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Kay Maldonado and her family

A Dreamer before Dreamers

minute read

Arriving in the U.S. at age 4 from Colombia, South America, Kay Maldonado knew when she graduated from high school that challenges would lie ahead.

As an undocumented foreign-born resident, it meant she couldn’t go to college despite being a straight-A student and having scholarships. Deferred Action for Childhood Arrivals, also known as DACA, was not even a blip on the radar screen when she graduated from high school in 2004. Introduced in 2012, DACA allows some individuals who were brought to the U.S. as children to defer deportation action for two years and obtain a work permit. It does not provide a path to citizenship. For Maldonado, hiding in the shadows was not something she wanted to do.

One path to citizenship is through the military. So in 2008, Maldonado joined the Army. “It was a way of escaping,” said Maldonado, whose aunt recently died from cancer. “I was very close to her and kind of felt I needed to leave home and do more with my life – do more for my country and have more of a purpose.”

The military became her family and a way to citizenship. “The military is a lot more diverse than you realize,” said Maldonado. Both she and her husband earned their citizenship while serving. The two met after their first year while at Fort Carson in Colorado Springs.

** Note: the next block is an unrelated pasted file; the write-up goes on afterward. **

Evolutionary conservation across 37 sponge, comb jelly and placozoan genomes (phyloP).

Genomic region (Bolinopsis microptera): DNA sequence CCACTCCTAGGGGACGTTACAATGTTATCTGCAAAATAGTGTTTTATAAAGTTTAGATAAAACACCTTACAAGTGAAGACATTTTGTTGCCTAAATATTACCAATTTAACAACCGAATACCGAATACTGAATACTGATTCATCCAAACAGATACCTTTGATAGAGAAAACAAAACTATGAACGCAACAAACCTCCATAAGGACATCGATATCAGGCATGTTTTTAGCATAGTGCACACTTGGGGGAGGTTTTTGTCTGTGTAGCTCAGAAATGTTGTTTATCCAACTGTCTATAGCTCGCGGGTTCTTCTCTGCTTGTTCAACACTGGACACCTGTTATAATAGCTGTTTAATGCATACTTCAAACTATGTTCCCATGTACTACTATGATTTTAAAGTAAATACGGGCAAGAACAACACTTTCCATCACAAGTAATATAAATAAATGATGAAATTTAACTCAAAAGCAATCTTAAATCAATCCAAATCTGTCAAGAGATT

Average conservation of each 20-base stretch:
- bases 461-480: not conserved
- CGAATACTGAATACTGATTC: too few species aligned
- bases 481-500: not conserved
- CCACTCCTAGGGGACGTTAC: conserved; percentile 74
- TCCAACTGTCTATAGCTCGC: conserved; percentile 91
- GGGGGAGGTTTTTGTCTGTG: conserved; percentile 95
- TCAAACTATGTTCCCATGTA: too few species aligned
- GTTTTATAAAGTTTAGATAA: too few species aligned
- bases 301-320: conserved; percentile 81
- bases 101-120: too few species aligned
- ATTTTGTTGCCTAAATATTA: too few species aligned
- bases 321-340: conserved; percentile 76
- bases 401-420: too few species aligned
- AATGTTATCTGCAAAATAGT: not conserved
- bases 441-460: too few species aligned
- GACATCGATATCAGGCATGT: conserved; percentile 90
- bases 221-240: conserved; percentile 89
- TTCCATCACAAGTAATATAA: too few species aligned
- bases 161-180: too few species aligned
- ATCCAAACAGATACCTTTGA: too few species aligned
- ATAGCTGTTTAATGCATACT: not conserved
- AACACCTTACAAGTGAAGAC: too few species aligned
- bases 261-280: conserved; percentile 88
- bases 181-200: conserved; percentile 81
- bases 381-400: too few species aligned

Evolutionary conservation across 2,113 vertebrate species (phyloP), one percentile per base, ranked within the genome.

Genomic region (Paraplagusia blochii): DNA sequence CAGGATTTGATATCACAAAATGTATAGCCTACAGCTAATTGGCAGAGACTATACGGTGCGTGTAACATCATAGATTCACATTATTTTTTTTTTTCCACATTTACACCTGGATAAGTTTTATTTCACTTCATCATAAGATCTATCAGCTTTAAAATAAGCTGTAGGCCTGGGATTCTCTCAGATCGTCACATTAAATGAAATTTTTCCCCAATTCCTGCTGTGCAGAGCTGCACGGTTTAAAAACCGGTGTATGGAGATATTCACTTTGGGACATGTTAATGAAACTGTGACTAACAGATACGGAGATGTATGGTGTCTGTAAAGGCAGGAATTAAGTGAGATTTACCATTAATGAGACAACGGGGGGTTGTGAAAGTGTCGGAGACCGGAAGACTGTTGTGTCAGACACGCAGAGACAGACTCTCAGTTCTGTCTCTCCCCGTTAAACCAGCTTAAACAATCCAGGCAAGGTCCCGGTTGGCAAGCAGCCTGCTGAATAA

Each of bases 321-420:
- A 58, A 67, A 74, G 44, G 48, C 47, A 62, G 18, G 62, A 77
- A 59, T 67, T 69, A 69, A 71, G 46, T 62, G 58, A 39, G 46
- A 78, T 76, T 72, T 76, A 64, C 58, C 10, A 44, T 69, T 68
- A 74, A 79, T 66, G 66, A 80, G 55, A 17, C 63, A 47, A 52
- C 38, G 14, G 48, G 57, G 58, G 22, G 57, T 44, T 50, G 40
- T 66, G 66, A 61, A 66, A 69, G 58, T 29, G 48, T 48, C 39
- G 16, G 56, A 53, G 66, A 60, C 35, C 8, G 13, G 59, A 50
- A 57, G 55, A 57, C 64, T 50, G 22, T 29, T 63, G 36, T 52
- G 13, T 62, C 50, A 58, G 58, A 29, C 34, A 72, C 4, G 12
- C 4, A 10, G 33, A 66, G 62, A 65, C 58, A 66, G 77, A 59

While in the Army, Maldonado was a medical lab technician and was mobilized to Fort Lewis, Washington, and Okinawa, Japan. For 11 years, she has worked alongside physicians and nurses and has seen their passion. “I finally decided it was time to get a nursing degree.” The real impetus was memories of her aunt. “I was so close to her and when she died, I lost my way a little and needed more of a purpose.”

So, she took a little sabbatical from the military before her second year of nursing school at CU College of Nursing to focus on the program. As part of the post-911 GI bill, the government pays for Maldonado’s education while she is physically in school. Planning to resume her duties in the Army soon, Maldonado said, “I plan to go back in as a nurse. It’s been hard these last few months not being in.” Having three children ages 2, 7, and 10, juggling their classwork during the coronavirus pandemic and her own in the nursing program, and a husband who is active duty military necessitated the break. “I found I needed to take a step back.” And now, Maldonado will be stepping forward with her Bachelor’s in Nursing degree.

Topics: Students